From the ashes of Joy Division, there rose a New Order. In the early 1980s, the remaining members of the former band (Sumner, Morris and Hook) decided to coalesce once again following the suicide of their old vocalist, Ian Curtis, while adding the talents of keyboard and guitarist Gillian Gilbert to their line-up. The resulting sound they chose was a move away from the gothic aesthetic of their Joy Division days and towards a post-punk influenced fusion of electronic and dance music, with huge popular appeal. The synthy sound of their 1983 single “Blue Monday” was a great contemporary success, and became the most sold 12″ single ever recorded. Power, Corruption & Lies was released the same year, and featured the same dance infused synthpop sound that proved so popular on “Blue Monday”.
The most striking feature of the record is its cover image, crafted by prolific graphic designer Peter Saville. It features a reproduction of Henri Fantin-Latour’s painting “A Basket of Roses”, with a colour code in the top right hand corner meant to represent the name of the band and title of the album. What makes this image so memorable and effective is its simplicity. Saville said the flowers “suggested the means by which power, corruption and lies infiltrate our lives. They’re seductive.” The image can also be interpreted as a tribute of sorts to the late Curtis, who has remained a great influence on New Order’s musical direction up until this point, where the band respectfully began to move away from under his shadow to forge their own identity.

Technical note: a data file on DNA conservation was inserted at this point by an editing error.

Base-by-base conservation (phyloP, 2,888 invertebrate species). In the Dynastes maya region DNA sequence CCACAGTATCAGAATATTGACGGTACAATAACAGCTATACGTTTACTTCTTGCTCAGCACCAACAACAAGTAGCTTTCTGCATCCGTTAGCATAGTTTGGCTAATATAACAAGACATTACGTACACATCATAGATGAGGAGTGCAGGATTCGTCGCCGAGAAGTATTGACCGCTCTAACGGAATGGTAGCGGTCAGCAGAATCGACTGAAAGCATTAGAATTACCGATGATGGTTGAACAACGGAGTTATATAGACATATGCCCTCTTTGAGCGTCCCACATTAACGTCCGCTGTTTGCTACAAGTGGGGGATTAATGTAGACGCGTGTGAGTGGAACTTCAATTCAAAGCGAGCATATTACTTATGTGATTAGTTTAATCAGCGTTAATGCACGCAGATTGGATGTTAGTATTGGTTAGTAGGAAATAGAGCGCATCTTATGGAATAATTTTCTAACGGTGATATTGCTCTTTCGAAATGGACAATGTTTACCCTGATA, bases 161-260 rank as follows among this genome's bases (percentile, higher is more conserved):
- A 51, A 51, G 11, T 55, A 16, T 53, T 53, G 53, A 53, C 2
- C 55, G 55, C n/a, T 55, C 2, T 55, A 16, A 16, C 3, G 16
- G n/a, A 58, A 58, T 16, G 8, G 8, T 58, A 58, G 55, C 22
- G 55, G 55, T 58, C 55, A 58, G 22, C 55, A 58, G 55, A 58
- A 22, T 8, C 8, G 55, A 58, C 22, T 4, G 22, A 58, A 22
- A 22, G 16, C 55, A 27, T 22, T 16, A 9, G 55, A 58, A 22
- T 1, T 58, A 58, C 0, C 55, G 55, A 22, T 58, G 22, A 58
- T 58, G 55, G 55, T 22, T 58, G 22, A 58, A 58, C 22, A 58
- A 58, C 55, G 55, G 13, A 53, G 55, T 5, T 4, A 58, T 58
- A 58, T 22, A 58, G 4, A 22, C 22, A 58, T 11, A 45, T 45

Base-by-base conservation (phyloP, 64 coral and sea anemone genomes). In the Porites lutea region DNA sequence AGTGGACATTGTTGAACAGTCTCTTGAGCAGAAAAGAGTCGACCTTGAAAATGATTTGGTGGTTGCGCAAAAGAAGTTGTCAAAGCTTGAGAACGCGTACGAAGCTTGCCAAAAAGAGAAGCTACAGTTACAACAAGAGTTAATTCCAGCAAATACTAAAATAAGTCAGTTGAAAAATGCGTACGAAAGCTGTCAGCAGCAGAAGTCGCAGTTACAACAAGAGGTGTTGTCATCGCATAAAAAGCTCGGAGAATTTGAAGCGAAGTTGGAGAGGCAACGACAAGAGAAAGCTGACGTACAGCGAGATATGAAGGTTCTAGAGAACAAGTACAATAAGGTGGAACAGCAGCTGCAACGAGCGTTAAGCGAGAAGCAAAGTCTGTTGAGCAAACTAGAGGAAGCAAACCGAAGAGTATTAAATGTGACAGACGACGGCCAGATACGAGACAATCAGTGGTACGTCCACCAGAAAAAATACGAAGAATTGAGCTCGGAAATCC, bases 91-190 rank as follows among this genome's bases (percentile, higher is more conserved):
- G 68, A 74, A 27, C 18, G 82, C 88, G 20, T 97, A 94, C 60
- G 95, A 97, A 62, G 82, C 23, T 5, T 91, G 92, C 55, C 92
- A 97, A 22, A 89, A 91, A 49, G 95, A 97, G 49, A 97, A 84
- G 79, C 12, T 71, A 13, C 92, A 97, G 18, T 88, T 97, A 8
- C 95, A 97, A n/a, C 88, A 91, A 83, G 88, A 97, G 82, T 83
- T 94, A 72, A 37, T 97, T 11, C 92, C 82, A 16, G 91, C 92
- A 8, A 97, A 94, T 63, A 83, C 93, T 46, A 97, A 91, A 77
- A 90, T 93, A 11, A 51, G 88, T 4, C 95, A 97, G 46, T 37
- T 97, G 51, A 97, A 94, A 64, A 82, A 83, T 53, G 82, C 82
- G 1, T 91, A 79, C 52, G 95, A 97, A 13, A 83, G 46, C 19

A bold move was the decision to not include “Blue Monday” on the record, despite its immense popularity. I think that showed a kind of quiet confidence in the quality of their music, since they felt like they didn’t need to rely on the recognition that including the single would bring. Instead, Power contains a tight-knit group of refined tracks with no obvious low points across the whole 40 minute record. “586” delivers a thrilling break from a minute long abstract instrumental which rapidly evolves into one of the album’s most powerful and catchy hooks, while “Age of Consent” offers a bright, upbeat introduction. However, there is a darker undertone to the music, which set New Order apart from its contemporaries at the time. There are constant allusions and hints to hidden meaning throughout in the murkier sections of synth instrumentation, and the plucked electric guitars lend a darker tone to some tracks.
This is Power, Corruption and Lies in action. The catchiness of the music is seductive, much like the subject of the front cover, and yet there is something darker at play under the surface while you, as the listener, are slowly immersed in it.